Japan's timeless tale of honor and revenge, the Loyal 47 Ronin is the true story of group of samurai who became ronin (masterless samurai) after their Lord was forced to commit seppuku (... See full summary »
February 17 to March 3, 1860, inside Edo castle. A group of assassins wait by Sakurada Gate to kill the lord of the House of Ii, a powerful man in the Tokugawa government, which has ruled ... See full summary »
Feudal Japan, 1543 to 1562. Kansuke Yamamoto is a samurai who dreams of a country united, peaceful from sea to sea. He enters the service of Takeda, the lord of Kai domain. He convinces ... See full summary »
In 1701, Lord Takuminokami Asano has a feud with Lord Kira and he tries to kill Kira in the corridors of the Shogun's palace. The Shogun sentences Lord Asano to commit suppuku and deprives ... See full summary »
This is the story of "The Forty-Seven Ronin." Based on historical events in 1701 -- 1702, the movie tells the tale of the Asano clan's downfall and the revenge of its former samurai on the ... See full synopsis »
Impersonating an Imperial Army officer by wearing a "red lion's mane", a poor servant returns to his village after 10 years of absence to end the village's suffering caused by corrupt ... See full summary »
The mother of a feudal lord's only heir is kidnapped away from her husband by the lord. The husband and his samurai father must decide whether to accept the unjust decision, or risk death to get her back.
A young lord attempts to combat the corruption endemic to the Shogunate bureaucracy, only to be placed in an impossible conflict of duties. He refuses to pay the "customary" bribe expected by a Chancellor sent from the Shogunate to teach him the etiquette for receiving envoys from the Emperor. In revenge, the Chancellor goads the lord into drawing his sword when the envoys are present, a crime punishable by death. The young lord is forced to commit ritual suicide for this crime. His vassals are ordered to turn over their lords estate for confiscation, forbidden to take revenge for their lords death, then disbanded as a clan. To obey the Shogun, the lords former samurai must follow those orders, but to be loyal to oaths they swore to their lord and have justice, they must avenge him. This conflict of obligations is the primary dilemma in Japanese society, which is why this story is considered their national epic. The story is richly woven and the film worth seeing for the gorgeous art ...Written by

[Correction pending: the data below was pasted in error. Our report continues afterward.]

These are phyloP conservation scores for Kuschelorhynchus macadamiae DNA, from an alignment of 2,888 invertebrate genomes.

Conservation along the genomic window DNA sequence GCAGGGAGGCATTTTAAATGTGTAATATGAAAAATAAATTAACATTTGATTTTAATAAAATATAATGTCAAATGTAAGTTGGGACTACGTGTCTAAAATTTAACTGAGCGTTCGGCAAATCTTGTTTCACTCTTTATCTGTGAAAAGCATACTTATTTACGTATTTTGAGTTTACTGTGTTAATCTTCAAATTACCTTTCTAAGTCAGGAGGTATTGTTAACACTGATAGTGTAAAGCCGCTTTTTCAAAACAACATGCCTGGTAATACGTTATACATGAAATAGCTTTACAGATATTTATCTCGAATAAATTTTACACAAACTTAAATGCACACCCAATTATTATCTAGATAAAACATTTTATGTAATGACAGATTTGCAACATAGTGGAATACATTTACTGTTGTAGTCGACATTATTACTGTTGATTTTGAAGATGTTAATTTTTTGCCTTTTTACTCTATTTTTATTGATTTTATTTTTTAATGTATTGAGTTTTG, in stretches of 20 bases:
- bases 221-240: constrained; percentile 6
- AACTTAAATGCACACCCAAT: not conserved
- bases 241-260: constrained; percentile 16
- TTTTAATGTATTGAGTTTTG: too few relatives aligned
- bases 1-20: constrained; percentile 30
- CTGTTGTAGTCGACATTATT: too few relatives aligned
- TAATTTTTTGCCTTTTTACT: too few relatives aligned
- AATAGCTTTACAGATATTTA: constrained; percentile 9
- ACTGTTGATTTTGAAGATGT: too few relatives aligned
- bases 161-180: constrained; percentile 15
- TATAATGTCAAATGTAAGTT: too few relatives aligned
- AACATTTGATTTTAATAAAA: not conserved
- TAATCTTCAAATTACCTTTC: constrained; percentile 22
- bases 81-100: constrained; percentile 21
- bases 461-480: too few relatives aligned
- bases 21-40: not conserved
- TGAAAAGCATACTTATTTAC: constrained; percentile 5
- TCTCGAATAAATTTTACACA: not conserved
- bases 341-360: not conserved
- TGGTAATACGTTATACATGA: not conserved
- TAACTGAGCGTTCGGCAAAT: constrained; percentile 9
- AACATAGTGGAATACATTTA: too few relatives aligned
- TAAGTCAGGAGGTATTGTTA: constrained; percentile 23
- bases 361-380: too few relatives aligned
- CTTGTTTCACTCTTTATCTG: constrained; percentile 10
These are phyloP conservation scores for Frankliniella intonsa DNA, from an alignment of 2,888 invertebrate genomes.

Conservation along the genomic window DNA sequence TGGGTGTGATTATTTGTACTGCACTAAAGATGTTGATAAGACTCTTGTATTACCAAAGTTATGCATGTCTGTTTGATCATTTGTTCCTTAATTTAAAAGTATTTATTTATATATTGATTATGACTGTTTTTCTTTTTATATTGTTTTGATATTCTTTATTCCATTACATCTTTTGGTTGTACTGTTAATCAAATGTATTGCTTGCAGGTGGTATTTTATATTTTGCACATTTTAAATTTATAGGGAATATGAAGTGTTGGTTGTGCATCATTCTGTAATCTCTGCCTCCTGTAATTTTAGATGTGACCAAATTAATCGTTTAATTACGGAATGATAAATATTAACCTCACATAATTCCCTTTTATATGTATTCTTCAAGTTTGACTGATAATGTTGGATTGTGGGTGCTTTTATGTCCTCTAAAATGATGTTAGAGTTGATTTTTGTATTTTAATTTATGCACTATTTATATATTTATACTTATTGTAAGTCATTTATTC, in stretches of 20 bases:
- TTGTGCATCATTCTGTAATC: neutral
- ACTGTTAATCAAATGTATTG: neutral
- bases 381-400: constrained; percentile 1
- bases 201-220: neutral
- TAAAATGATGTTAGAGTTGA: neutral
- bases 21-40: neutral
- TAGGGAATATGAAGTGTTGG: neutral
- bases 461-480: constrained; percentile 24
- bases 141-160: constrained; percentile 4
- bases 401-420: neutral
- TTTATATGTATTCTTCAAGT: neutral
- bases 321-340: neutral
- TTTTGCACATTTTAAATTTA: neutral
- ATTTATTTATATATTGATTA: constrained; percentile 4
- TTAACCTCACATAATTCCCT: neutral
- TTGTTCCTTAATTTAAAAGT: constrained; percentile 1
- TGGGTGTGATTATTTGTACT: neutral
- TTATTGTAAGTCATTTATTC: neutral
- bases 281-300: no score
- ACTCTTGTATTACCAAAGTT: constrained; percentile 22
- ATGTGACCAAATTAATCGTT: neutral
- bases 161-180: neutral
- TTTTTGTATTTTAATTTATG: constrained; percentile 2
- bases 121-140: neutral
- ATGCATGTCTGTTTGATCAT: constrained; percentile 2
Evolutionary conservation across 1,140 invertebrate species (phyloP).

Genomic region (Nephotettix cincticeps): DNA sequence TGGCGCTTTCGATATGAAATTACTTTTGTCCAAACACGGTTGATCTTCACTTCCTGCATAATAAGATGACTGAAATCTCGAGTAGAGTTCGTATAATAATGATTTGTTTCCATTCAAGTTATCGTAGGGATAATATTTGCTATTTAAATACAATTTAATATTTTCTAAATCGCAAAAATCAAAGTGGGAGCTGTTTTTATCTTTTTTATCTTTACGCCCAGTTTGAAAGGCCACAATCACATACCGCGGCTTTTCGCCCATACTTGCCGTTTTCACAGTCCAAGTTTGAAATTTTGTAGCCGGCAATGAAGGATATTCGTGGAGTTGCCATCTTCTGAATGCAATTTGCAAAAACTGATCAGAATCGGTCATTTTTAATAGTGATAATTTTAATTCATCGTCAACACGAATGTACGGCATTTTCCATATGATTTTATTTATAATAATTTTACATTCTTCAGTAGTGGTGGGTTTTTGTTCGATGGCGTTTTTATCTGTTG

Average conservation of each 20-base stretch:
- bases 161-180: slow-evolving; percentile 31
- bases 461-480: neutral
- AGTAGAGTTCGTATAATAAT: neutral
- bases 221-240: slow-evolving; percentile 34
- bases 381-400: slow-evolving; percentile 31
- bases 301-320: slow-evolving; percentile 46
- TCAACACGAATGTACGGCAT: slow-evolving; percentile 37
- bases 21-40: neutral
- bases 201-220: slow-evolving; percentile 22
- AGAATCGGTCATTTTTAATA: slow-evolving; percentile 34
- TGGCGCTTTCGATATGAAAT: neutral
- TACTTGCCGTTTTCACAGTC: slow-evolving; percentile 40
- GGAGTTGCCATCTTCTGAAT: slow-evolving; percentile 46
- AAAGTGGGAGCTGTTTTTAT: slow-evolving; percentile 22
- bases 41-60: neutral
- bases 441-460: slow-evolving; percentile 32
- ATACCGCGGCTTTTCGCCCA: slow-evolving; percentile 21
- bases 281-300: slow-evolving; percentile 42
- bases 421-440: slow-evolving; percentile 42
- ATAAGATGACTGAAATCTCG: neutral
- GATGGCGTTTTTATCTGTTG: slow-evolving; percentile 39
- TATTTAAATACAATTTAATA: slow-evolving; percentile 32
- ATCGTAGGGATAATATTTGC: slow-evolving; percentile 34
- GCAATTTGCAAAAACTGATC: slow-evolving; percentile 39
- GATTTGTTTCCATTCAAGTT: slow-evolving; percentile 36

Mike O'Brien <firstname.lastname@example.org>
There is not much more that I can add to Michael Stephens' review. As the film closed, I, too, had tears running down my face in awe of what had transpired, not only because of the greatness of this film, but the courage and loyalty of the men and women depicted in this magnificent story.
I am a Caucasian American, but I have a deep love for Asian culture, especially the Japanese culture, so I have a little insight to their way of thinking. I agree with Michael that many Americans will not be able to completely identify with certain events in the film. Nevertheless, you must have a heart of stone if you cannot feel SOMETHING for what happens in the film.
Yes, this is a long movie, but I found I wanted more. The story, the acting, directing, EVERYTHING was MAGNIFICENT!!! And, of course, there was TOSHIRO MIFUNE, brilliant as always even in this limited role. If you are a fan of Japanese cinema, you will see MANY familiar faces. And, to top it off, the music was composed by the GREAT Akira Ifukube.
My only complaint is the DVD. As beautiful as this print is, it still looks like it needs to be restored. I can't imagine how wonderful that would look!! Also, some extras like a short background story would be helpful to those that have no real knowledge of Japanese history. I CANNOT recommend this film enough!!
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